Barack Obama hired Anthony “Van” Jones as a special adviser for green jobs, enterprise and innovation at the White House Council on Environmental Quality. Jones is an admitted “rowdy Black nationalist” and “communist” who was also a co-founder of the communist revolutionary organization STORM: Standing Together to Organize a Revolutionary Movement. Quick question: how many Marxists, communists, domestic terrorists and raving racialists does the president get to associate with before reasonable people can assume that the president on some level shares their particular vision of America?

Opinion

Commentary…That four-letter word

(NNPA)—There exists a word in the American English language that on its own incites such a reaction that it may as well be taboo. It isn’t a curse word or a derogatory term, but rather a simple four-letter concept that by and large encapsulates the crux of many of our problems as a nation. It often times divides us and hinders us from engaging in actual dialogue to address social and cultural issues. This word is none other than race—and it’s about time we start having a real, honest and thorough discussion surrounding it.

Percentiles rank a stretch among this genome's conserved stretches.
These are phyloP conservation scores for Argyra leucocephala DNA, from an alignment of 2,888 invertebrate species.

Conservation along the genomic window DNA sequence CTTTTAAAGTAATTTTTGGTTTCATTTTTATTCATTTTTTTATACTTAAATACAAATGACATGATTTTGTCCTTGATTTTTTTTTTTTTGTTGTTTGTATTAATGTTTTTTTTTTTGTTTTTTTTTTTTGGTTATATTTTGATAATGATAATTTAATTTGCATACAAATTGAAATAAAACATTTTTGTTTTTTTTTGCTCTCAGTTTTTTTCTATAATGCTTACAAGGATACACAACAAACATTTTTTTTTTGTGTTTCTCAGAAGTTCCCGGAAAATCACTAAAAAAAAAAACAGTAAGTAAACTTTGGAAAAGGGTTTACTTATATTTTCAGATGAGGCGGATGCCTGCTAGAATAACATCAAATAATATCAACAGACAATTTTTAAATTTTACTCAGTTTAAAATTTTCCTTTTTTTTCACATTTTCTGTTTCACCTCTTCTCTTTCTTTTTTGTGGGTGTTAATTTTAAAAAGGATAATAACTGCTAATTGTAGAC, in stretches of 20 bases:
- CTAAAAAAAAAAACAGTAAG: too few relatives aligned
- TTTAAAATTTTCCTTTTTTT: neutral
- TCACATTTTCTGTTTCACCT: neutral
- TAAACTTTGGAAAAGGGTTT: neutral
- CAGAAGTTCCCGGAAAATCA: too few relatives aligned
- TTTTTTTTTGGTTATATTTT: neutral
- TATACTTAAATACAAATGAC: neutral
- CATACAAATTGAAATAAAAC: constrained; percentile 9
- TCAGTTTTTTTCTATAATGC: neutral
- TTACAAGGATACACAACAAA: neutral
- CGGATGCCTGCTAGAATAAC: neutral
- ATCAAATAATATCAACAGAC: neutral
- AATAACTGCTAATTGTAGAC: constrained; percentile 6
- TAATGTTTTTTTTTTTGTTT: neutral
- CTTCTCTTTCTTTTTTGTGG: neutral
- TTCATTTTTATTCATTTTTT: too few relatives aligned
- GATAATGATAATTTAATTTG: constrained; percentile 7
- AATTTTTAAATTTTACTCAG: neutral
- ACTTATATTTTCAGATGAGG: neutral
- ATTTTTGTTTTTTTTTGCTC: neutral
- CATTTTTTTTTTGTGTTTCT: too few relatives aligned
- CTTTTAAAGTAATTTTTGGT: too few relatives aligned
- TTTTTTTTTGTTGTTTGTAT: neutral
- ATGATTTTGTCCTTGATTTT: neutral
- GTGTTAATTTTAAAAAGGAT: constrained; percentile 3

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Opinion

Commentary…Back to school—Black to basics

(NNPA)—This month, many students are returning to school for another academic year. They did so after two and a half months of summer vacation. Vacation? People who are employed take vacations from work (but that is another column for another week). Students study. Let’s stay right there. According to most educational indices, African-American students—especially Black males—under perform their classroom counterparts. Thus, as Black students return to technology-filled schools, educational stakeholders, including parents and school administrators, should go Black to basics. Prior to directing the Black Leadership Forum, Inc., I served as a vice president of the RainbowPUSH Coalition in Chicago.

Entertainment

Motown turns 50, but party’s far from over